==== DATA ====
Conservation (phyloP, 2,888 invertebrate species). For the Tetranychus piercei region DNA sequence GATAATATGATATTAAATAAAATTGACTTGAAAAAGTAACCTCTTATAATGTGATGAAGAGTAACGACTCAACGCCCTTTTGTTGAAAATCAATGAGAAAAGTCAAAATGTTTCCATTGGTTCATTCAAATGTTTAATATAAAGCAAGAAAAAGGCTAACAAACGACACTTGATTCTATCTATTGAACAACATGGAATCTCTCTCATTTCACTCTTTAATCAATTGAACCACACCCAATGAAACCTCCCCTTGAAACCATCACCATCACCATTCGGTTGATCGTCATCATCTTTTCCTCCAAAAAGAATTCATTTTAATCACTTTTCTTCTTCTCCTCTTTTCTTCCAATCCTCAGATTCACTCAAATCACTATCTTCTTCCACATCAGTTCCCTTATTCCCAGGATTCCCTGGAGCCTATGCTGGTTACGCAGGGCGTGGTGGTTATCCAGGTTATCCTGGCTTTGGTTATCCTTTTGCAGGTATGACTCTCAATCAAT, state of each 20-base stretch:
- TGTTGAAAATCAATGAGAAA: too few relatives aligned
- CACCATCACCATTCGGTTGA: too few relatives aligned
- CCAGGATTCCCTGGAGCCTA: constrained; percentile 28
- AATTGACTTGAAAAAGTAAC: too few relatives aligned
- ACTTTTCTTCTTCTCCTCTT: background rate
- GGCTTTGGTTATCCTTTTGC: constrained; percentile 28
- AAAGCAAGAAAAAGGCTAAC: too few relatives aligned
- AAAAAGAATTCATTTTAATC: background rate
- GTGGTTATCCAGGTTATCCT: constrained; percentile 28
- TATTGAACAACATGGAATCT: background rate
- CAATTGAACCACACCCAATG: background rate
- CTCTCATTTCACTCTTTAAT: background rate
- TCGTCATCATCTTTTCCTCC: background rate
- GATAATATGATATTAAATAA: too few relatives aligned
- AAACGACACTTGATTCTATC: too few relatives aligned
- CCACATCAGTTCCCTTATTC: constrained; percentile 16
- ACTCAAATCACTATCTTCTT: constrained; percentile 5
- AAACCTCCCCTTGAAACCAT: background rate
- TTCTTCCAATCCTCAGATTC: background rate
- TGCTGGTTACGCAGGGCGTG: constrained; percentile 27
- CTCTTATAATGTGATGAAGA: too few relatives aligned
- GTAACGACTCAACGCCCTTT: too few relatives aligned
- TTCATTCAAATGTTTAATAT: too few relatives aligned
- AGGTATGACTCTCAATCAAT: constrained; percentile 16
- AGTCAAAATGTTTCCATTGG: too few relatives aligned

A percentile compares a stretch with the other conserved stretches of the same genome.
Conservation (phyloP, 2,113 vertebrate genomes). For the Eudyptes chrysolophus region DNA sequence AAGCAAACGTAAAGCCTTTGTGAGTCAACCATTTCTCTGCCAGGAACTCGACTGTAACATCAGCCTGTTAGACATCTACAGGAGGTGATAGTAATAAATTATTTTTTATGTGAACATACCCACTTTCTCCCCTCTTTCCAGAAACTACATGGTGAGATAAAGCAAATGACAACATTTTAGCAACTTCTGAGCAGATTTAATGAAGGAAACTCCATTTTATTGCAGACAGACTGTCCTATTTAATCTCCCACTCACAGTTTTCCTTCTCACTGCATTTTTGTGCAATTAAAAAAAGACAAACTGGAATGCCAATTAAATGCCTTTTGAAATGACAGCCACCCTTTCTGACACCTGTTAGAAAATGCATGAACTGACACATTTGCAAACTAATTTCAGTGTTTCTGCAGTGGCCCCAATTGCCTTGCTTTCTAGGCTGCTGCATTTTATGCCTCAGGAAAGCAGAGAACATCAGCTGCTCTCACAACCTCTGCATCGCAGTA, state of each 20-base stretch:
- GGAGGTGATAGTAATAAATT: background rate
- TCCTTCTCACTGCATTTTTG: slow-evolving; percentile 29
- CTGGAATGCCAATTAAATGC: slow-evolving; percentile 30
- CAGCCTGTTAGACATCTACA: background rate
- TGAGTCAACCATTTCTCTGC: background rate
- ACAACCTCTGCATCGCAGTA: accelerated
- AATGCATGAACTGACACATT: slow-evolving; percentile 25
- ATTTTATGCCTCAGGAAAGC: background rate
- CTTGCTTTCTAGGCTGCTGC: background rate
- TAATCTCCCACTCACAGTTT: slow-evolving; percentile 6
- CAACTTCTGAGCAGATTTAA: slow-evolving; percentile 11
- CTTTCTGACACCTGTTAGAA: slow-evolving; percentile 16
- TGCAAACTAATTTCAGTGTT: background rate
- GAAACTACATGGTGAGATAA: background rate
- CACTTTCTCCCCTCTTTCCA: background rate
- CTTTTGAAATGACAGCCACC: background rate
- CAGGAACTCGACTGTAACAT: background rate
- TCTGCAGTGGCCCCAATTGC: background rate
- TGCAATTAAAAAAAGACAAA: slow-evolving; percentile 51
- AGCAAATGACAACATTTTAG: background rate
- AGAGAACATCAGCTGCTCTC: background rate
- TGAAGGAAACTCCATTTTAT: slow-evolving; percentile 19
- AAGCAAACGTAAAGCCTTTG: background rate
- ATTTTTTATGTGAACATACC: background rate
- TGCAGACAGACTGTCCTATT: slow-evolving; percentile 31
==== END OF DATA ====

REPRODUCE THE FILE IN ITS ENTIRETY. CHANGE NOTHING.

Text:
Conservation (phyloP, 2,888 invertebrate species). For the Tetranychus piercei region DNA sequence GATAATATGATATTAAATAAAATTGACTTGAAAAAGTAACCTCTTATAATGTGATGAAGAGTAACGACTCAACGCCCTTTTGTTGAAAATCAATGAGAAAAGTCAAAATGTTTCCATTGGTTCATTCAAATGTTTAATATAAAGCAAGAAAAAGGCTAACAAACGACACTTGATTCTATCTATTGAACAACATGGAATCTCTCTCATTTCACTCTTTAATCAATTGAACCACACCCAATGAAACCTCCCCTTGAAACCATCACCATCACCATTCGGTTGATCGTCATCATCTTTTCCTCCAAAAAGAATTCATTTTAATCACTTTTCTTCTTCTCCTCTTTTCTTCCAATCCTCAGATTCACTCAAATCACTATCTTCTTCCACATCAGTTCCCTTATTCCCAGGATTCCCTGGAGCCTATGCTGGTTACGCAGGGCGTGGTGGTTATCCAGGTTATCCTGGCTTTGGTTATCCTTTTGCAGGTATGACTCTCAATCAAT, state of each 20-base stretch:
- TGTTGAAAATCAATGAGAAA: too few relatives aligned
- CACCATCACCATTCGGTTGA: too few relatives aligned
- CCAGGATTCCCTGGAGCCTA: constrained; percentile 28
- AATTGACTTGAAAAAGTAAC: too few relatives aligned
- ACTTTTCTTCTTCTCCTCTT: background rate
- GGCTTTGGTTATCCTTTTGC: constrained; percentile 28
- AAAGCAAGAAAAAGGCTAAC: too few relatives aligned
- AAAAAGAATTCATTTTAATC: background rate
- GTGGTTATCCAGGTTATCCT: constrained; percentile 28
- TATTGAACAACATGGAATCT: background rate
- CAATTGAACCACACCCAATG: background rate
- CTCTCATTTCACTCTTTAAT: background rate
- TCGTCATCATCTTTTCCTCC: background rate
- GATAATATGATATTAAATAA: too few relatives aligned
- AAACGACACTTGATTCTATC: too few relatives aligned
- CCACATCAGTTCCCTTATTC: constrained; percentile 16
- ACTCAAATCACTATCTTCTT: constrained; percentile 5
- AAACCTCCCCTTGAAACCAT: background rate
- TTCTTCCAATCCTCAGATTC: background rate
- TGCTGGTTACGCAGGGCGTG: constrained; percentile 27
- CTCTTATAATGTGATGAAGA: too few relatives aligned
- GTAACGACTCAACGCCCTTT: too few relatives aligned
- TTCATTCAAATGTTTAATAT: too few relatives aligned
- AGGTATGACTCTCAATCAAT: constrained; percentile 16
- AGTCAAAATGTTTCCATTGG: too few relatives aligned

A percentile compares a stretch with the other conserved stretches of the same genome.
Conservation (phyloP, 2,113 vertebrate genomes). For the Eudyptes chrysolophus region DNA sequence AAGCAAACGTAAAGCCTTTGTGAGTCAACCATTTCTCTGCCAGGAACTCGACTGTAACATCAGCCTGTTAGACATCTACAGGAGGTGATAGTAATAAATTATTTTTTATGTGAACATACCCACTTTCTCCCCTCTTTCCAGAAACTACATGGTGAGATAAAGCAAATGACAACATTTTAGCAACTTCTGAGCAGATTTAATGAAGGAAACTCCATTTTATTGCAGACAGACTGTCCTATTTAATCTCCCACTCACAGTTTTCCTTCTCACTGCATTTTTGTGCAATTAAAAAAAGACAAACTGGAATGCCAATTAAATGCCTTTTGAAATGACAGCCACCCTTTCTGACACCTGTTAGAAAATGCATGAACTGACACATTTGCAAACTAATTTCAGTGTTTCTGCAGTGGCCCCAATTGCCTTGCTTTCTAGGCTGCTGCATTTTATGCCTCAGGAAAGCAGAGAACATCAGCTGCTCTCACAACCTCTGCATCGCAGTA, state of each 20-base stretch:
- GGAGGTGATAGTAATAAATT: background rate
- TCCTTCTCACTGCATTTTTG: slow-evolving; percentile 29
- CTGGAATGCCAATTAAATGC: slow-evolving; percentile 30
- CAGCCTGTTAGACATCTACA: background rate
- TGAGTCAACCATTTCTCTGC: background rate
- ACAACCTCTGCATCGCAGTA: accelerated
- AATGCATGAACTGACACATT: slow-evolving; percentile 25
- ATTTTATGCCTCAGGAAAGC: background rate
- CTTGCTTTCTAGGCTGCTGC: background rate
- TAATCTCCCACTCACAGTTT: slow-evolving; percentile 6
- CAACTTCTGAGCAGATTTAA: slow-evolving; percentile 11
- CTTTCTGACACCTGTTAGAA: slow-evolving; percentile 16
- TGCAAACTAATTTCAGTGTT: background rate
- GAAACTACATGGTGAGATAA: background rate
- CACTTTCTCCCCTCTTTCCA: background rate
- CTTTTGAAATGACAGCCACC: background rate
- CAGGAACTCGACTGTAACAT: background rate
- TCTGCAGTGGCCCCAATTGC: background rate
- TGCAATTAAAAAAAGACAAA: slow-evolving; percentile 51
- AGCAAATGACAACATTTTAG: background rate
- AGAGAACATCAGCTGCTCTC: background rate
- TGAAGGAAACTCCATTTTAT: slow-evolving; percentile 19
- AAGCAAACGTAAAGCCTTTG: background rate
- ATTTTTTATGTGAACATACC: background rate
- TGCAGACAGACTGTCCTATT: slow-evolving; percentile 31